This article investigated the changes in 5-HT release and turnover in the hippocampus evoked by acute and repeated exposure to an inescapable stressor, an elevated open platform, and compared them to the changes evoked in the frontal cortex.
    • Behavioural learning theories

      Lovell, Andy; Unversity of Chester (SAGE, 2010-10-29)
      This book chapter discusses the emergence of behaviourism and behaviour learning theory.
    • Being at the Bottom Rung of the Ladder in an Unequal Society: A Qualitative Analysis of Stories of People without a Home

      Mabhala, Mzwandile A.; Yohannes, Asmait; Asmait Skin Care (MDPI, 2019-11-21)
      Background: Homelessness is rising in the United Kingdom, despite investment in measures to eradicate it made by the government and charity organisations. Aim: The aim is to examine the stories of homeless people in order to document their perceptions of their social status, the reasons that led to their homelessness, and propose a conceptual explanation. Method: We conducted 26 semi-structured interviews in three centres for homeless people in Cheshire, North West of England. Results: Three categories—education, employment, and health—emerged from the data and provided a theoretical explanation for the reasons that led to their homelessness. These are vital not only for the successful negotiation of one’s way out of homelessness, but also for achieving other social goods, including social connections, social mobility, and engaging in positive social relationships. Conclusion: Participants catalogued the adverse childhood experiences, which they believe limited their capacity to meaningfully engage with the social institution for social goods, such as education, social services, and institutions of employment. Since not all people who have misfortunes of poor education, poor health, and loss of job end up being homeless, we contend that a combination of these with multiple adverse childhood experiences may have weakened their resilience to traumatic life changes, such as loss of job and poor health.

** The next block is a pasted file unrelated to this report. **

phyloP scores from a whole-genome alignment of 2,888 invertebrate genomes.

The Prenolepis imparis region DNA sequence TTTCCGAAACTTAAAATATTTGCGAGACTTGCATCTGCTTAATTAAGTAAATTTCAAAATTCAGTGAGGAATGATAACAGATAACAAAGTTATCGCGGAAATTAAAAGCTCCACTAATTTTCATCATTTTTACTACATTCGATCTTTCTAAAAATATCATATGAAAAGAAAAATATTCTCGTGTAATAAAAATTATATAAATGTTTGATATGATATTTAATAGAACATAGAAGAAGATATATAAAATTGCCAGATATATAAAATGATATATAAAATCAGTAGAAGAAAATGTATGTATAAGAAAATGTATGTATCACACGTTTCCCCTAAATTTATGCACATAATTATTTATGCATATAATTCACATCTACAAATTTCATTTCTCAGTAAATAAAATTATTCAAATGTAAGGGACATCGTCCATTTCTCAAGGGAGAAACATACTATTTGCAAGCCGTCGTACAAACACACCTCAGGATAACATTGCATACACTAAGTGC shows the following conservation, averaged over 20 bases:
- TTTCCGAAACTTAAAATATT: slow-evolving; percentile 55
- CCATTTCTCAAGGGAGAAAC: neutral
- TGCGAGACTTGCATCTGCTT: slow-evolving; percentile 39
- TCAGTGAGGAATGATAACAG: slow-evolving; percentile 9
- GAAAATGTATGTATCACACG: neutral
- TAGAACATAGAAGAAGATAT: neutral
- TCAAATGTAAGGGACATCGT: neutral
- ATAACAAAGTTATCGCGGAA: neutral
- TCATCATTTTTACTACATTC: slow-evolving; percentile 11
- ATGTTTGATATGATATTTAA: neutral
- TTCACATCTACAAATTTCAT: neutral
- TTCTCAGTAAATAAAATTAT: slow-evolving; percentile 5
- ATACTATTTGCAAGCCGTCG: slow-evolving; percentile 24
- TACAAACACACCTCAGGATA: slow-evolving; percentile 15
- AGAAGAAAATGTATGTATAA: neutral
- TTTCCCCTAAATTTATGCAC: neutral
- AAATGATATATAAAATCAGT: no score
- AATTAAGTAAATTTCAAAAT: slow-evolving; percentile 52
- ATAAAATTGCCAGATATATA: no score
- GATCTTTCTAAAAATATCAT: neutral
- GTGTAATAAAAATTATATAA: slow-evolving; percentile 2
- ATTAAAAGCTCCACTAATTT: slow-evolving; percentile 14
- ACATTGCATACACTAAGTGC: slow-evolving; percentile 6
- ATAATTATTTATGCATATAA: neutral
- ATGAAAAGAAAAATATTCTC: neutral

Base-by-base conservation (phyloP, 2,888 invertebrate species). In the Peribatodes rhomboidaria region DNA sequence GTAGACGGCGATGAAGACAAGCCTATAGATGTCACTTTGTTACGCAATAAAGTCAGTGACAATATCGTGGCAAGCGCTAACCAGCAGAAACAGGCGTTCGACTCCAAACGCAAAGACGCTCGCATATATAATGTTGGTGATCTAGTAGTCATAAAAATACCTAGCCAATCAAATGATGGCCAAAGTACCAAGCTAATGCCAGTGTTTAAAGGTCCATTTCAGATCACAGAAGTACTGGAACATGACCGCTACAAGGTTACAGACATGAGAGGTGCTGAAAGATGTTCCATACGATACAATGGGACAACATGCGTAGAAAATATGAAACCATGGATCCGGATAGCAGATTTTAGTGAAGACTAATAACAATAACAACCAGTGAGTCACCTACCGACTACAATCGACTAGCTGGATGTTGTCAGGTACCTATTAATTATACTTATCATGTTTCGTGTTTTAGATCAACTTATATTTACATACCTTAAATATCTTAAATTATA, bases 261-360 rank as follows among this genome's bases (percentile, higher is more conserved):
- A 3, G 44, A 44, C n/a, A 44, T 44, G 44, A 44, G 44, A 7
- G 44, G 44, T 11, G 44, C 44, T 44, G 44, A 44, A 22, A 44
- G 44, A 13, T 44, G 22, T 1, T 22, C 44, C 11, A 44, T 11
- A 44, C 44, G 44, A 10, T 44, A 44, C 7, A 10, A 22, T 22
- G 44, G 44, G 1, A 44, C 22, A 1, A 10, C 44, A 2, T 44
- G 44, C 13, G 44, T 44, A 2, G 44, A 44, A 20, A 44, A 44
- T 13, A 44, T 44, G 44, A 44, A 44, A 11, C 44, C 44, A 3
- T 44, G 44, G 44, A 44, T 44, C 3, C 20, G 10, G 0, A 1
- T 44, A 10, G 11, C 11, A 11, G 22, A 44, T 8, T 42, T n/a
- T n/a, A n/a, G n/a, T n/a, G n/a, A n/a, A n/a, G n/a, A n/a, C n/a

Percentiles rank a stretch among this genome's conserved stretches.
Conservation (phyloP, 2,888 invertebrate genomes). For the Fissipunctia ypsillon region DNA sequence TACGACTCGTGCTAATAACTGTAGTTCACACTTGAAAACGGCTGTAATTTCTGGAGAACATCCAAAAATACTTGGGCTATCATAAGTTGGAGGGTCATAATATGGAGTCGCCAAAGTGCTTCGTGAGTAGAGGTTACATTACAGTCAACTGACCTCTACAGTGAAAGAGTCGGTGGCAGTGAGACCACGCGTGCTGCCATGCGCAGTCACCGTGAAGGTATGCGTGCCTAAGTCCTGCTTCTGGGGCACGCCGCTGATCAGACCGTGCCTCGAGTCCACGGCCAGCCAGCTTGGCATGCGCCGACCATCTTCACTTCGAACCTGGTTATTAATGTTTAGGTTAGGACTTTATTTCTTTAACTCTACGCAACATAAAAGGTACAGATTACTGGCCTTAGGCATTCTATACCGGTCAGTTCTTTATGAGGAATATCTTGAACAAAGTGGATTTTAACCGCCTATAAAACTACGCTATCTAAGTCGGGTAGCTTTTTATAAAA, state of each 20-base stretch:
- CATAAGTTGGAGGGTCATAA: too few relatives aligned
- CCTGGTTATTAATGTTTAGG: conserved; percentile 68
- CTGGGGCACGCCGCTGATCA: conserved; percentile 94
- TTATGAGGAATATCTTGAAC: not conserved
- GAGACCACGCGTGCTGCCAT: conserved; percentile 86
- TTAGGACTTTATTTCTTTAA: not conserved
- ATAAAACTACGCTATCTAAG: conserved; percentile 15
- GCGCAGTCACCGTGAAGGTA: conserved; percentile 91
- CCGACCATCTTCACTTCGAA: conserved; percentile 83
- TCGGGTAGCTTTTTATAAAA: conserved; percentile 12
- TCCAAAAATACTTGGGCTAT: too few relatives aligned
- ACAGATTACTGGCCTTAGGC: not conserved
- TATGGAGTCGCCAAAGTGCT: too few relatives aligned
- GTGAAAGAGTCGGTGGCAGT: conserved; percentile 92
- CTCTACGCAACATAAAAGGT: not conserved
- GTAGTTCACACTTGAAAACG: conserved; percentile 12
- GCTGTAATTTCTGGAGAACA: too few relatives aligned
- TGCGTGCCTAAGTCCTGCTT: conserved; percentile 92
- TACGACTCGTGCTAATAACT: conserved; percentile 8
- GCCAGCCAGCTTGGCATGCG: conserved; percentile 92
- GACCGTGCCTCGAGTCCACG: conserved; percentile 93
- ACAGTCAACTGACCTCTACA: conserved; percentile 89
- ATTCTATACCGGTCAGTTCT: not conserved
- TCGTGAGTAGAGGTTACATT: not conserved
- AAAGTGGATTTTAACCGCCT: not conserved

• ‘Being different’: realities of life experiences as constructed by persons with albinism in Nigeria